This post is an extension of my P.A.A.M.A. post about flying budget airlines. My first trip on Allegiant just concluded, so here are my thoughts on Allegiant specifically. If you’re in a tl;dr mood, you can skip to the conclusion and find out whether or not I personally recommend flying Allegiant.
When Allegiant announced in January that they were going to offer nonstop service between Jacksonville and Memphis, my Memphian friends and I rejoiced! Previously there was no such thing as a direct flight between JAX and MEM, and there was also no such thing as getting between the two for under $400.
Friends started throwing Allegiant horror stories at us immediately. They were mostly internet hearsay (“One time, my friend’s mom…!”, etc.) or people who didn’t read things before booking, so I disregarded them. But since our booking, Allegiant has been in the news a lot – and not for good things. No one has died or been hurt because of Allegiant, but I’m pretty sure they’re basically next to Chipotle as the exceptions to the old saying, “There’s no such thing as bad publicity.”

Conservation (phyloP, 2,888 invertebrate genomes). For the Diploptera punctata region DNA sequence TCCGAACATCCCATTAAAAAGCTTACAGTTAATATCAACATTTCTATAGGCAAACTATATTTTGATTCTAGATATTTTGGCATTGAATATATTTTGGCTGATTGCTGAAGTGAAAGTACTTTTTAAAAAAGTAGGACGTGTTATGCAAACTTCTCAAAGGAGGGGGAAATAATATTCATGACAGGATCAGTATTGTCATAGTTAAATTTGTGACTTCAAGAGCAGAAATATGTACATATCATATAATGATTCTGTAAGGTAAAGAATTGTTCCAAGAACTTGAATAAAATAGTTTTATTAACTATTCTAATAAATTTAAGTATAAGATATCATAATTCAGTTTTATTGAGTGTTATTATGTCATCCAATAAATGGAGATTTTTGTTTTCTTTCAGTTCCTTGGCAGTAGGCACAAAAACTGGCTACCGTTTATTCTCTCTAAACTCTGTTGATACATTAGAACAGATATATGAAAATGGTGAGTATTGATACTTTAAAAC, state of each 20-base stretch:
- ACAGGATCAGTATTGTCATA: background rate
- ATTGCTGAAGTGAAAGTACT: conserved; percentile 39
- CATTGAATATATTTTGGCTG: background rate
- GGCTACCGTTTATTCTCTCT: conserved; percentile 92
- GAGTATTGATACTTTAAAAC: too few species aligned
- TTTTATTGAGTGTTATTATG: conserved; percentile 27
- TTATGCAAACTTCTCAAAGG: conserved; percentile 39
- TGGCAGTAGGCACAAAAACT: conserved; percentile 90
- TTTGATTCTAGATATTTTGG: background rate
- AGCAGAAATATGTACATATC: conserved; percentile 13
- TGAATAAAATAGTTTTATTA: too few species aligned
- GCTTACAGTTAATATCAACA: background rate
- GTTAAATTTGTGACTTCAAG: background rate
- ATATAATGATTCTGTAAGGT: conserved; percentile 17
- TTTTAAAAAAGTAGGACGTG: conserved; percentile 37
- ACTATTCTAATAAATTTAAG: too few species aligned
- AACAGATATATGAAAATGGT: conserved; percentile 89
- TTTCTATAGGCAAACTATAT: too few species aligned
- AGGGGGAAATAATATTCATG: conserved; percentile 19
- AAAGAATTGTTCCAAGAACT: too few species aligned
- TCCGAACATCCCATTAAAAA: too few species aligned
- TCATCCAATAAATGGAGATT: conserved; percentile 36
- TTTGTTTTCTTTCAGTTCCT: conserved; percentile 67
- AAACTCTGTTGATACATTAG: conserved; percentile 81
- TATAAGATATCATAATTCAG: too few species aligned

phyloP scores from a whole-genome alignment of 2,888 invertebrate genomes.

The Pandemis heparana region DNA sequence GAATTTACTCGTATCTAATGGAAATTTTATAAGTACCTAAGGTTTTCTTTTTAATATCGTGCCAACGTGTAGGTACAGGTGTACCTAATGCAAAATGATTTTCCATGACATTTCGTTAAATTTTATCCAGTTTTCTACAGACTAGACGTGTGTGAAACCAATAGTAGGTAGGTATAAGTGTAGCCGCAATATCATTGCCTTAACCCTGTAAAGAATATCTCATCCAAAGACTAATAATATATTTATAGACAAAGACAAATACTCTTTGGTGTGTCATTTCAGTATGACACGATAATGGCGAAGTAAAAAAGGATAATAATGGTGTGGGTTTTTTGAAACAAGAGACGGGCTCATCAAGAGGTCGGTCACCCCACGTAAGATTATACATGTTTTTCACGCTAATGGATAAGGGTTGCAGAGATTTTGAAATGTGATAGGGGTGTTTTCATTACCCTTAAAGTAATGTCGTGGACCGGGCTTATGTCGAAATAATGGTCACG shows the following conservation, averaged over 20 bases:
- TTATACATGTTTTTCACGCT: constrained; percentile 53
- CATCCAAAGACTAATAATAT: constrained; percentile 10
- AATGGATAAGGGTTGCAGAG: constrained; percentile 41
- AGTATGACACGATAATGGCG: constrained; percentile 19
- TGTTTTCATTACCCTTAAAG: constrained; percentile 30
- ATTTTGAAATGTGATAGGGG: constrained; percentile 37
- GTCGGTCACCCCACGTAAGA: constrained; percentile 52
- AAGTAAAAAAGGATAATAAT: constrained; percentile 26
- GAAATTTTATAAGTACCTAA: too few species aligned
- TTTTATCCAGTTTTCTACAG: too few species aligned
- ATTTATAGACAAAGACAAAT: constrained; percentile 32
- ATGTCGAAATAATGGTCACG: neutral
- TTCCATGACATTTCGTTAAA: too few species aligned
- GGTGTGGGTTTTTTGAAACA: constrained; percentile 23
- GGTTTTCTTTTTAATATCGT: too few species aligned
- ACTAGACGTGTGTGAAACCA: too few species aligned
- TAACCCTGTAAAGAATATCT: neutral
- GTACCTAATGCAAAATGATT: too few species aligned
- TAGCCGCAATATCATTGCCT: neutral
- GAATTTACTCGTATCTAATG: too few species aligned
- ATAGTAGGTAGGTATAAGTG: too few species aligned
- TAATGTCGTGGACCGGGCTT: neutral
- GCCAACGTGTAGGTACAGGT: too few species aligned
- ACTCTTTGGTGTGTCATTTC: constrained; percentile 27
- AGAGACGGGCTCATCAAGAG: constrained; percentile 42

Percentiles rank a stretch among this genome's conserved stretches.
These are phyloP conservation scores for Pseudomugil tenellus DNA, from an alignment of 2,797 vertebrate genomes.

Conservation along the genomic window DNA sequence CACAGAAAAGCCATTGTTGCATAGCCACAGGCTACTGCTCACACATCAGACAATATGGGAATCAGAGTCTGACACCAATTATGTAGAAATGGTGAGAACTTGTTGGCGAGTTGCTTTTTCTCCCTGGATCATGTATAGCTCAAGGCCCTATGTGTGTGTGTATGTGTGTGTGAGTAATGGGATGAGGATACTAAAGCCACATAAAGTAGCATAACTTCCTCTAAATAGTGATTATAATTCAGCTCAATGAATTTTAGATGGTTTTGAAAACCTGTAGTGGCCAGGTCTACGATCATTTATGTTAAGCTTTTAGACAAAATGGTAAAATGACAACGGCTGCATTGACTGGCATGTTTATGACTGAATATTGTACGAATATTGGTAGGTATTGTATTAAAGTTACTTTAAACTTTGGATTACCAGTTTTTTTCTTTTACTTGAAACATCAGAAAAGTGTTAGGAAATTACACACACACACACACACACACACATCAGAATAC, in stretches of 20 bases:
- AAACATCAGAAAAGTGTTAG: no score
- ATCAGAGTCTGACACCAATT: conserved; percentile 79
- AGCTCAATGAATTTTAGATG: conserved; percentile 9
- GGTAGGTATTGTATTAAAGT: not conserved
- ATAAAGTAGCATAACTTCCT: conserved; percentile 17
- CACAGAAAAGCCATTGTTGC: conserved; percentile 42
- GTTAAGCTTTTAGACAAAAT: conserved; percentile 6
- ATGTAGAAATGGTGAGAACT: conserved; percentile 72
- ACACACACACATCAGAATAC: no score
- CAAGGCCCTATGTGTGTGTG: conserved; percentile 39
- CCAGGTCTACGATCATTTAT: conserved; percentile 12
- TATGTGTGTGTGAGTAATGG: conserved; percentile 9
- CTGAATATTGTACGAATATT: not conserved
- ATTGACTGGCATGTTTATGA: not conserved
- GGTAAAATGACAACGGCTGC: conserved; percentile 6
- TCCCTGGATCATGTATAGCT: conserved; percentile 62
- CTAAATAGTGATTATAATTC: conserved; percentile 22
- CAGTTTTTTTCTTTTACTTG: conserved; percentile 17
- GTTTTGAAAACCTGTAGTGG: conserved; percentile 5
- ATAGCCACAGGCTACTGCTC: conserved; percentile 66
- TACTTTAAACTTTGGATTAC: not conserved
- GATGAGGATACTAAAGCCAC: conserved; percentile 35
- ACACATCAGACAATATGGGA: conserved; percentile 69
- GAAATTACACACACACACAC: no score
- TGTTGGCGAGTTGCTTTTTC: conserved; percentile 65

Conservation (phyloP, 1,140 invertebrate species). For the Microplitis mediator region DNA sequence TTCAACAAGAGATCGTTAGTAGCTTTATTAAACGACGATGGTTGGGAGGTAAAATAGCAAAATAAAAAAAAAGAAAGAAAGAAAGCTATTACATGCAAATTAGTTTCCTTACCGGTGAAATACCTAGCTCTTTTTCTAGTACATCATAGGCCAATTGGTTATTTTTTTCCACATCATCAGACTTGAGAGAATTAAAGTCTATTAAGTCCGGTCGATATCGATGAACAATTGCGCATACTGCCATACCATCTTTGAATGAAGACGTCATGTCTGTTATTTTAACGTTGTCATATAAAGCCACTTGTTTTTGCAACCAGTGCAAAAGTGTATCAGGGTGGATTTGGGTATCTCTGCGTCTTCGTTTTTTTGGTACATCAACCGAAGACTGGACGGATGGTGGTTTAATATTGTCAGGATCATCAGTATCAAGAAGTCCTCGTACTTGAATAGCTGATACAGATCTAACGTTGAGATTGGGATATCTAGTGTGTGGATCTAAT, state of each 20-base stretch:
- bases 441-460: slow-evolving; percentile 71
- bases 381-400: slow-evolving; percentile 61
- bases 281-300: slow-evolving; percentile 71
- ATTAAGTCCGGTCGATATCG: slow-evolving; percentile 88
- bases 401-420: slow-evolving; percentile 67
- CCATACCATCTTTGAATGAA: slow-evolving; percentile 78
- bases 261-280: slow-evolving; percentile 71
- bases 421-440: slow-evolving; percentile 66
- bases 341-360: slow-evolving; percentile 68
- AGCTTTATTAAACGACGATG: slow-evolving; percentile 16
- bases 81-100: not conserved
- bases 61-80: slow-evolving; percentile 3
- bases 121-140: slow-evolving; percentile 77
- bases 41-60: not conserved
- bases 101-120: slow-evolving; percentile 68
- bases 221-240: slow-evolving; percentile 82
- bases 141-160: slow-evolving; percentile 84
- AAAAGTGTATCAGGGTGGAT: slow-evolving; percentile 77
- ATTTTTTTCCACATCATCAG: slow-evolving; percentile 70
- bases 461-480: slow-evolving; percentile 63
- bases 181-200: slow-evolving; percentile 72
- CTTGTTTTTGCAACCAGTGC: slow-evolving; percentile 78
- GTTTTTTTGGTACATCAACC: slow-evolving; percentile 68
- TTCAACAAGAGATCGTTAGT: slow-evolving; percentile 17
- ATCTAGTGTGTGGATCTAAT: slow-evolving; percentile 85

My Allegiant Experience
After booking I received emails that my flights’ departures were to be altered by twenty minutes. A few days before departure I went to my Allegiant upcoming travel page and found out that my departing flight had been changed to five hours later! I had not received any notification of that. I contacted Allegiant and three days later they responded and said their records indicated that I had been sent an email about it. I figured the internet ate it, since I’d gotten the other emails, until I read the following review:
Flight to Memphis was changed with no notice (same day, five hours later). Called customer service and was told an email was sent day after booking regarding the change in flight times. No email was sent and another customer verified he received the same story when he called.
– K. Miller, May 2016 www.airlinequality.com/airline-reviews/allegiant-air/
I realized they just didn’t bother telling anyone about a five-hour schedule change. Well. OK, then.